Australian journalist Giles Parkinson has published a must-read series of articles on his website Reneweconomy about how renewable energy is upsetting the business model of incumbent network operators and generators in Queensland, Australia. His insights provide crucial lessons for utilities elsewhere, most certainly in Europe. As a recent report from Citi notes: “If we look at the situation facing European utilities, the future looks particularly challenging.”
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“Like Bob Dylan’s immortal classic ‘The Times They Are a-Changin’ so is the purpose of the electricity distribution network.”
These words, written by the CEO of Queensland-based network operator Ergon Energy, could not fail to attract the attention of the Australian journalist Giles Parkinson, who is an enthusiastic proponent of the view that a renewable energy revolution is rapidly undermining the business model of traditional utilities.
In an article published on 1 October, Parkinson notes that Ergon Energy announces in its new annual report that the company is moving away from the traditional ‘poles and wires’ approach to investment because renewables and battery storage are rapidly gaining ground on grid power.
“Will we see a time in the next decade where renewables and battery storage will be cheaper than grid power for the domestic consumer?” asks Ergon Energy chairman Malcolm Hall-Brown half-rhetorically in the company’s annual report.
“The pace of change in the last five years has been dramatic and will likely accelerate, not slow”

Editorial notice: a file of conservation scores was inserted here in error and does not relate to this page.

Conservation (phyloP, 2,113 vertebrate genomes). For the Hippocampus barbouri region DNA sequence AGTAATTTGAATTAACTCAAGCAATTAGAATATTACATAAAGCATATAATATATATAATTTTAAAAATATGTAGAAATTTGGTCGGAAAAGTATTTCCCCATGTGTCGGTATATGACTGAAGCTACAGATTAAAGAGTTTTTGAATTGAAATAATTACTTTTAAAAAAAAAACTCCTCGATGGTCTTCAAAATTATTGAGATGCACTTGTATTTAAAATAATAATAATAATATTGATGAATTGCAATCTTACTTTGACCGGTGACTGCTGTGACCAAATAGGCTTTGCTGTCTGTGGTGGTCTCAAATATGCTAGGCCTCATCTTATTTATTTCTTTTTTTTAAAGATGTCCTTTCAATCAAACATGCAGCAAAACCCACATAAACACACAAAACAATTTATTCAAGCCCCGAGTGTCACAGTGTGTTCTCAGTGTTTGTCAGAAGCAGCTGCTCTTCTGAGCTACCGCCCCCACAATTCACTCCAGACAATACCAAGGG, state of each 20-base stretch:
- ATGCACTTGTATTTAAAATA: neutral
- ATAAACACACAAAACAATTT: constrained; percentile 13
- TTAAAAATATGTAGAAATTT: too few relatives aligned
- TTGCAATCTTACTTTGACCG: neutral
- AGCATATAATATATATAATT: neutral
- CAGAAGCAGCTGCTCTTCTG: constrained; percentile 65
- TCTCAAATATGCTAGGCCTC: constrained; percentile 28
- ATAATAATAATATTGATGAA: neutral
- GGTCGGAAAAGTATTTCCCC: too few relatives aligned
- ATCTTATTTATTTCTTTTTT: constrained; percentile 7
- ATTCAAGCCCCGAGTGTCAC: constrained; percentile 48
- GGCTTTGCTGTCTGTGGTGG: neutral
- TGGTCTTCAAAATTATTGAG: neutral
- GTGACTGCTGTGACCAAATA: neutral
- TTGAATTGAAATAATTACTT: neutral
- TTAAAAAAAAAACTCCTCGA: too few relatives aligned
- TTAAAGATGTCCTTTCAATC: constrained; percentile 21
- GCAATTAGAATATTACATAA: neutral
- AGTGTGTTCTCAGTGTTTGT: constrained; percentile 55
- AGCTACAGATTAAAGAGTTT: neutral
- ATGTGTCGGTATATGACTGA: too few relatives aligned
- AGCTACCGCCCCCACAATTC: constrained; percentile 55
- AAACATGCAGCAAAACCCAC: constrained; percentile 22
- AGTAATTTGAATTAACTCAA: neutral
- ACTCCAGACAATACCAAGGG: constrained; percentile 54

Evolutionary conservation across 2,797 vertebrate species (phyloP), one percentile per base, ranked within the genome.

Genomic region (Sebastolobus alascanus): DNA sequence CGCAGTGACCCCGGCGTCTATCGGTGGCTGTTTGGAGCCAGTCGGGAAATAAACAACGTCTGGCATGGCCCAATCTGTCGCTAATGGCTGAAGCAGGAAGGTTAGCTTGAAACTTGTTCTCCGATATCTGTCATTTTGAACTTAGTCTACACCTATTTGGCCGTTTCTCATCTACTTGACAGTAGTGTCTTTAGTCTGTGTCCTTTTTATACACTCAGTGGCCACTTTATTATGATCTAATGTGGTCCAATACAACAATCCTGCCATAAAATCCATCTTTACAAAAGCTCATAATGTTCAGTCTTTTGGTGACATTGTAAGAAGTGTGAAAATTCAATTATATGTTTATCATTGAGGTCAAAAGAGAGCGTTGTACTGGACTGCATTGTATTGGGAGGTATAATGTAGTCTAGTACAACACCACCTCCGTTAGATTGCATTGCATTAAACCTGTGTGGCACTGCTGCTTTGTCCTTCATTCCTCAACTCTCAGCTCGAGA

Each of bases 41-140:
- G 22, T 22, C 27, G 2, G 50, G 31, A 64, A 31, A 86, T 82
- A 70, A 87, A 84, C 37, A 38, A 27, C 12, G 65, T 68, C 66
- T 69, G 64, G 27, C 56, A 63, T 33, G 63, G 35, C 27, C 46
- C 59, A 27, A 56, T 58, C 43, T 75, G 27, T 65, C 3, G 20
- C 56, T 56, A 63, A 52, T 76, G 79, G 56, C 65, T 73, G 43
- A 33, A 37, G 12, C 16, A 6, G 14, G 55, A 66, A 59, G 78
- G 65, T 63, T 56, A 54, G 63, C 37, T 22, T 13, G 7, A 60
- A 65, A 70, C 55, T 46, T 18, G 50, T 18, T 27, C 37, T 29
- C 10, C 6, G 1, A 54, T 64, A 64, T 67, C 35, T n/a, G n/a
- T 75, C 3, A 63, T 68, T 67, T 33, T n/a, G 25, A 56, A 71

Not that renewables are having an easy time of it Queensland. The extensive Queensland grid is subsidised through a uniform, taxpayer-funded subsidy. This means that every household has to pay for it regardless of the amount of electricity people use. At the same time, the generous feed-in-tariff that until recentlyexisted for solar power has been removed. Nevertheless, Ergon Energy notes that an increasing number of householders is turning to solar power “for certainty and control over costs”.
As a result, Ergon sees its role in the electricity market changing: “The network’s role is transitioning from a transporter of electricity to a market enabler”, writes Ergon Energy’s CEO Ian McLeod. “Our customers are increasingly becoming producers selling energy into the grid while changing their consumption behaviours to maximise their return on investment – 14% of households in regional Queensland now have solar.”